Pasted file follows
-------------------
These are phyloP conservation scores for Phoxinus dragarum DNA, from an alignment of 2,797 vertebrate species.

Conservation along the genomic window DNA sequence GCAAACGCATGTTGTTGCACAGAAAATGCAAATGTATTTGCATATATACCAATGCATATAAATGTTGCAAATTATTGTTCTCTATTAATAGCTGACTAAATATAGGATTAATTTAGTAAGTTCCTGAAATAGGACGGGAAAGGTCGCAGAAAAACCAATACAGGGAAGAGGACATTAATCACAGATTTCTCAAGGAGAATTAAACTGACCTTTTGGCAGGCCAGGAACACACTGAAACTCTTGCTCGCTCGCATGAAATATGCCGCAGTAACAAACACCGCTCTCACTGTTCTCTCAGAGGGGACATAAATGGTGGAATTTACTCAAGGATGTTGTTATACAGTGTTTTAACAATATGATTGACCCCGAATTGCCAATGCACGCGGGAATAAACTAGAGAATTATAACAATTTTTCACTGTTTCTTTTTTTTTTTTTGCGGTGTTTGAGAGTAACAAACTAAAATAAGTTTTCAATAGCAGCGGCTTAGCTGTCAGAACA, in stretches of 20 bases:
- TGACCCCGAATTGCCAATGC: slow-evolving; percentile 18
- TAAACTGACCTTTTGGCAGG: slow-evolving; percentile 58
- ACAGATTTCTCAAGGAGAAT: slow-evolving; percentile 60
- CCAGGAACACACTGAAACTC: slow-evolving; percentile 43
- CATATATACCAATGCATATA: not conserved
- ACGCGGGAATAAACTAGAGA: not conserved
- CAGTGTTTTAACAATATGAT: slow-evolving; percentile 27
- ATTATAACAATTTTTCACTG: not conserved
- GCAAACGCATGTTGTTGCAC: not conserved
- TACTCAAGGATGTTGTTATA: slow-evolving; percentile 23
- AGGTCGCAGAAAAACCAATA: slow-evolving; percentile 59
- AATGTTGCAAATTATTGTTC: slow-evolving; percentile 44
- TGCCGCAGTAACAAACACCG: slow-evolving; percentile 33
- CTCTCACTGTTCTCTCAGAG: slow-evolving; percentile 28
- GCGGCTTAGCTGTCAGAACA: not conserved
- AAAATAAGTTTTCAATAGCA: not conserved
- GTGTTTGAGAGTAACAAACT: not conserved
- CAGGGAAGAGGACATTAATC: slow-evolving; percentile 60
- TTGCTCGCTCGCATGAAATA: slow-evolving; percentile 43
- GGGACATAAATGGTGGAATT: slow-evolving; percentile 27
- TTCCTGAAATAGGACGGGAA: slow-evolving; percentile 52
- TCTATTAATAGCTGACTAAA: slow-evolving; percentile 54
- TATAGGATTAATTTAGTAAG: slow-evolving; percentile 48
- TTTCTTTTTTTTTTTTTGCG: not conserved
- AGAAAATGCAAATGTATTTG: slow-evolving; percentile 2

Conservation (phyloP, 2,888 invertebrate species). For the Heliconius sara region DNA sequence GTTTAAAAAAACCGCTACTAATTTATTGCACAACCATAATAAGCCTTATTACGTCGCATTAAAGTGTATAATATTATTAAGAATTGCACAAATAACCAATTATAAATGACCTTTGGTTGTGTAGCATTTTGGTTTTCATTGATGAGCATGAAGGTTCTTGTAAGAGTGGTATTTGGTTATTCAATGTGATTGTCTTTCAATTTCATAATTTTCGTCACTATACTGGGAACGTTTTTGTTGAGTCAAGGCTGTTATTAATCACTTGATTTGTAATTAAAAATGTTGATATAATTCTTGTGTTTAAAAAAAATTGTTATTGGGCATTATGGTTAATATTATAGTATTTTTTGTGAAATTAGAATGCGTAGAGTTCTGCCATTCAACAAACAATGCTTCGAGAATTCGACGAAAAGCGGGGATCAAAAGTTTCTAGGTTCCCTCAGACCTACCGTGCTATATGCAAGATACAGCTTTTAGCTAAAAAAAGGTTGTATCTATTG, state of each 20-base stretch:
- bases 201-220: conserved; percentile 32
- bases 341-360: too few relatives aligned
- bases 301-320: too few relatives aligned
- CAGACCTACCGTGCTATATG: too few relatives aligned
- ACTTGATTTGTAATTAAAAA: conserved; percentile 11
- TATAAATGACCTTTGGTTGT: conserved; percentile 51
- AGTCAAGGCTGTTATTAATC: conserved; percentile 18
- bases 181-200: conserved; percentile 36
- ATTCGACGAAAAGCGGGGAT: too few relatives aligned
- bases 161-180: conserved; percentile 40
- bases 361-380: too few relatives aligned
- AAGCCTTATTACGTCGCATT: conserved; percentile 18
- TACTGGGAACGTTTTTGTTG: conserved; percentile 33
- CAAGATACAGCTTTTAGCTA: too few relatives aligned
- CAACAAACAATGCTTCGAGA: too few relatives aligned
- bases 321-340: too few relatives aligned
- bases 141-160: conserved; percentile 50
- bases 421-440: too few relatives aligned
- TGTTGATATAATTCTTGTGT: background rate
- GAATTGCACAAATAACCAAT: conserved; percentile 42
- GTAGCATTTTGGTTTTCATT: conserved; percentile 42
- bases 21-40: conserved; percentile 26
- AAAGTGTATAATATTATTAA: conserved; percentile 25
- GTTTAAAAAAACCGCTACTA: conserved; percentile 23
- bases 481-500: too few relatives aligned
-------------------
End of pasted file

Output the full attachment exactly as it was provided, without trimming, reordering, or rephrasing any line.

These are phyloP conservation scores for Phoxinus dragarum DNA, from an alignment of 2,797 vertebrate species.

Conservation along the genomic window DNA sequence GCAAACGCATGTTGTTGCACAGAAAATGCAAATGTATTTGCATATATACCAATGCATATAAATGTTGCAAATTATTGTTCTCTATTAATAGCTGACTAAATATAGGATTAATTTAGTAAGTTCCTGAAATAGGACGGGAAAGGTCGCAGAAAAACCAATACAGGGAAGAGGACATTAATCACAGATTTCTCAAGGAGAATTAAACTGACCTTTTGGCAGGCCAGGAACACACTGAAACTCTTGCTCGCTCGCATGAAATATGCCGCAGTAACAAACACCGCTCTCACTGTTCTCTCAGAGGGGACATAAATGGTGGAATTTACTCAAGGATGTTGTTATACAGTGTTTTAACAATATGATTGACCCCGAATTGCCAATGCACGCGGGAATAAACTAGAGAATTATAACAATTTTTCACTGTTTCTTTTTTTTTTTTTGCGGTGTTTGAGAGTAACAAACTAAAATAAGTTTTCAATAGCAGCGGCTTAGCTGTCAGAACA, in stretches of 20 bases:
- TGACCCCGAATTGCCAATGC: slow-evolving; percentile 18
- TAAACTGACCTTTTGGCAGG: slow-evolving; percentile 58
- ACAGATTTCTCAAGGAGAAT: slow-evolving; percentile 60
- CCAGGAACACACTGAAACTC: slow-evolving; percentile 43
- CATATATACCAATGCATATA: not conserved
- ACGCGGGAATAAACTAGAGA: not conserved
- CAGTGTTTTAACAATATGAT: slow-evolving; percentile 27
- ATTATAACAATTTTTCACTG: not conserved
- GCAAACGCATGTTGTTGCAC: not conserved
- TACTCAAGGATGTTGTTATA: slow-evolving; percentile 23
- AGGTCGCAGAAAAACCAATA: slow-evolving; percentile 59
- AATGTTGCAAATTATTGTTC: slow-evolving; percentile 44
- TGCCGCAGTAACAAACACCG: slow-evolving; percentile 33
- CTCTCACTGTTCTCTCAGAG: slow-evolving; percentile 28
- GCGGCTTAGCTGTCAGAACA: not conserved
- AAAATAAGTTTTCAATAGCA: not conserved
- GTGTTTGAGAGTAACAAACT: not conserved
- CAGGGAAGAGGACATTAATC: slow-evolving; percentile 60
- TTGCTCGCTCGCATGAAATA: slow-evolving; percentile 43
- GGGACATAAATGGTGGAATT: slow-evolving; percentile 27
- TTCCTGAAATAGGACGGGAA: slow-evolving; percentile 52
- TCTATTAATAGCTGACTAAA: slow-evolving; percentile 54
- TATAGGATTAATTTAGTAAG: slow-evolving; percentile 48
- TTTCTTTTTTTTTTTTTGCG: not conserved
- AGAAAATGCAAATGTATTTG: slow-evolving; percentile 2

Conservation (phyloP, 2,888 invertebrate species). For the Heliconius sara region DNA sequence GTTTAAAAAAACCGCTACTAATTTATTGCACAACCATAATAAGCCTTATTACGTCGCATTAAAGTGTATAATATTATTAAGAATTGCACAAATAACCAATTATAAATGACCTTTGGTTGTGTAGCATTTTGGTTTTCATTGATGAGCATGAAGGTTCTTGTAAGAGTGGTATTTGGTTATTCAATGTGATTGTCTTTCAATTTCATAATTTTCGTCACTATACTGGGAACGTTTTTGTTGAGTCAAGGCTGTTATTAATCACTTGATTTGTAATTAAAAATGTTGATATAATTCTTGTGTTTAAAAAAAATTGTTATTGGGCATTATGGTTAATATTATAGTATTTTTTGTGAAATTAGAATGCGTAGAGTTCTGCCATTCAACAAACAATGCTTCGAGAATTCGACGAAAAGCGGGGATCAAAAGTTTCTAGGTTCCCTCAGACCTACCGTGCTATATGCAAGATACAGCTTTTAGCTAAAAAAAGGTTGTATCTATTG, state of each 20-base stretch:
- bases 201-220: conserved; percentile 32
- bases 341-360: too few relatives aligned
- bases 301-320: too few relatives aligned
- CAGACCTACCGTGCTATATG: too few relatives aligned
- ACTTGATTTGTAATTAAAAA: conserved; percentile 11
- TATAAATGACCTTTGGTTGT: conserved; percentile 51
- AGTCAAGGCTGTTATTAATC: conserved; percentile 18
- bases 181-200: conserved; percentile 36
- ATTCGACGAAAAGCGGGGAT: too few relatives aligned
- bases 161-180: conserved; percentile 40
- bases 361-380: too few relatives aligned
- AAGCCTTATTACGTCGCATT: conserved; percentile 18
- TACTGGGAACGTTTTTGTTG: conserved; percentile 33
- CAAGATACAGCTTTTAGCTA: too few relatives aligned
- CAACAAACAATGCTTCGAGA: too few relatives aligned
- bases 321-340: too few relatives aligned
- bases 141-160: conserved; percentile 50
- bases 421-440: too few relatives aligned
- TGTTGATATAATTCTTGTGT: background rate
- GAATTGCACAAATAACCAAT: conserved; percentile 42
- GTAGCATTTTGGTTTTCATT: conserved; percentile 42
- bases 21-40: conserved; percentile 26
- AAAGTGTATAATATTATTAA: conserved; percentile 25
- GTTTAAAAAAACCGCTACTA: conserved; percentile 23
- bases 481-500: too few relatives aligned